By CHRIS TODD
SIOUX RAPIDS - Some people are born to play basketball, but former Sioux Central athlete Alex Dunn didn't appear to be one of them - until after his freshman year in high school.
As a ninth grader, Dunn was 6-foot-2 and played shooting guard for the Rebels' freshman team. Then fate intervened in the form of a seven-inch growth spurt. He went from a guard his freshman season to 6-foot-9 post player his sophomore year.
By the time he was a senior at Sioux Central, he was nearly seven-feet tall and his coordination had caught up with all that growth.
During his senior year (1999-2000), Dunn averaged 24 points per game, 12 rebounds pg. and six blocks per contest.
Though the Rebels finished the season just over the .500 mark, Dunn was a first-team all -state pick by the Des Moines Register. Suddenly, he had Division I college recruiters pounding down his family's door in Sioux Rapids. He eventually chose to attend the University of Wyoming in Laramie.
"He was sold on Wyoming after his campus visit there," Alex's dad Randy told the Pilot-Tribune Tuesday night.
Alex was shown around the campus by Wyoming's junior guard Josh Davis, who was a member of the Cowboy team that upset Gonzaga in the first round of the NCAA Tournament the year before. Wyoming lost by just six points to Lute Olson's Arizona team in the second round.
Like most Division I freshmen, Dunn was redshirted. He endured a lot of bench time his redshirt freshman and sophomore years, but started at center during his junior and senior seasons. Both years, he averaged about ten points and nine rebounds per game. After his senior year, he gained honorable mention to the All-Mountain West Conference team.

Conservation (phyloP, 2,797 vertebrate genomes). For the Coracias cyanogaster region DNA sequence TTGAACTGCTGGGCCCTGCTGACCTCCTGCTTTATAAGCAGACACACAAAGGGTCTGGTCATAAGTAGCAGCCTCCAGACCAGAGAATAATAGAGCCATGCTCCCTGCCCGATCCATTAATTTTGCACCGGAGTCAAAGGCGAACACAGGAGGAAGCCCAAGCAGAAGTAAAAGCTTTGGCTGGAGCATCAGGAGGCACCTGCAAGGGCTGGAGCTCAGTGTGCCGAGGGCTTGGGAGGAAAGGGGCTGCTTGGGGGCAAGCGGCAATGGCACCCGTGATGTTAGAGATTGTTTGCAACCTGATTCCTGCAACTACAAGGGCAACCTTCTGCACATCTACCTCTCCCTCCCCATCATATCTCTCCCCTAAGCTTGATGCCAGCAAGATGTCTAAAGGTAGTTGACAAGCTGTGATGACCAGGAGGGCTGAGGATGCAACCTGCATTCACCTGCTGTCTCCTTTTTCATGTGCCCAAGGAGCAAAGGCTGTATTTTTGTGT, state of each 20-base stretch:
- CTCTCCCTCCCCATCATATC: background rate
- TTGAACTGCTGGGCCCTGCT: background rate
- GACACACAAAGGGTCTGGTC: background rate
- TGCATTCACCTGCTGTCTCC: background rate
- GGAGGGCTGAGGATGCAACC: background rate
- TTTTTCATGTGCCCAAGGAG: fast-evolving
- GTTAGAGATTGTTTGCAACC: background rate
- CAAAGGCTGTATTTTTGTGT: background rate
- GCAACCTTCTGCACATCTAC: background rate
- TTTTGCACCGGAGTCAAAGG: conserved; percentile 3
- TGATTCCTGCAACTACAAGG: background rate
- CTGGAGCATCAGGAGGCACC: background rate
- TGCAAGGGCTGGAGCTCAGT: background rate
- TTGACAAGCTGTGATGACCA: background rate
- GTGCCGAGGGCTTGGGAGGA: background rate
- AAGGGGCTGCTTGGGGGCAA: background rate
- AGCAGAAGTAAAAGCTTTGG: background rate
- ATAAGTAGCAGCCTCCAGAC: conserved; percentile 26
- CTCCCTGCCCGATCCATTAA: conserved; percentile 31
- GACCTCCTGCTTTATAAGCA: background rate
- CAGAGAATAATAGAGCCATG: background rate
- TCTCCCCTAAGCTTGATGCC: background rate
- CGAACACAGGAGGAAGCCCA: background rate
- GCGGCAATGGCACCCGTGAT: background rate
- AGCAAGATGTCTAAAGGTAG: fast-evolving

Though Dunn wasn't picked in the NBA draft, he did hire two agents with the idea of continuing his basketball career.
Dunn opted to play in Europe, where many Americans hone their basketball skills in hopes of eventually landing an NBA contract.
With the help of his agents, he signed with the Energa Czarni team in Slupsk, Poland, located in the northern part of the country that borders the Baltic Sea.
Alex left for Poland at the end of August with his wife Katie, a former Miss Wyoming whom he had met at the University in Laramie.
"They were married on August 5, and left for Poland three weeks later," Randy said. "They both like it there, and Alex is having a good year with the team."
As of last week, Alex's team had a 7-5 record and was in fourth place in the Polish basketball standings. He was one of the top-rated players in the league by averaging 11 points and 9 rebounds per game. He's Energa's starting center and plays over 30 minutes per contest.
"Alex says the Polish League isn't as good as the NBA, but that it's on par or a little above America's Division I college level," Randy Dunn said.
Each Polish team is allowed three 'imports,' most of whom are former Division I American players.
Alex also told his father that Polish basketball fans take their teams' games more seriously than American fans do.
"He says it gets pretty wild in the stands, with fans standing up the whole game, yelling at the tops of their lungs and waving team flags all over the place," Randy said.
The only drawback so far is the officiating on the road.
"When Alex's team plays an away game, the Americans usually get in foul trouble," Randy said, adding that its clear referees aren't fond of American 'imports.'
Alex hopes his team plays well in the Polish League playoffs and qualifies for the European playoffs, where the top team from each European country vie for top honors.
Ultimately, Alex hopes to play in the NBA. This summer, he'll play in an NBA summer league and attend a few NBA tryout camps.
Should Alex fall short of his basketball ambitions, he and his wife are well-prepared. Alex has a B.A degree in Business Administration while his wife majored in Genetics and Molecular Biology at Wyoming.
"This has been a great experience for both of them," Randy said. "They were surprised that Poland is just as modern as the U.S.
"They have cable TV, fast food franchises and all that. But you can go to parts of the city where you might see a church that is 500 years old."
Still, Randy said, "Alex and his wife will be glad to get home." Meanwhile, his son is still pursuing his basketball dream.
"He always says "playing basketball for a living definitely beats working at a real job,'" Randy said with a chuckle.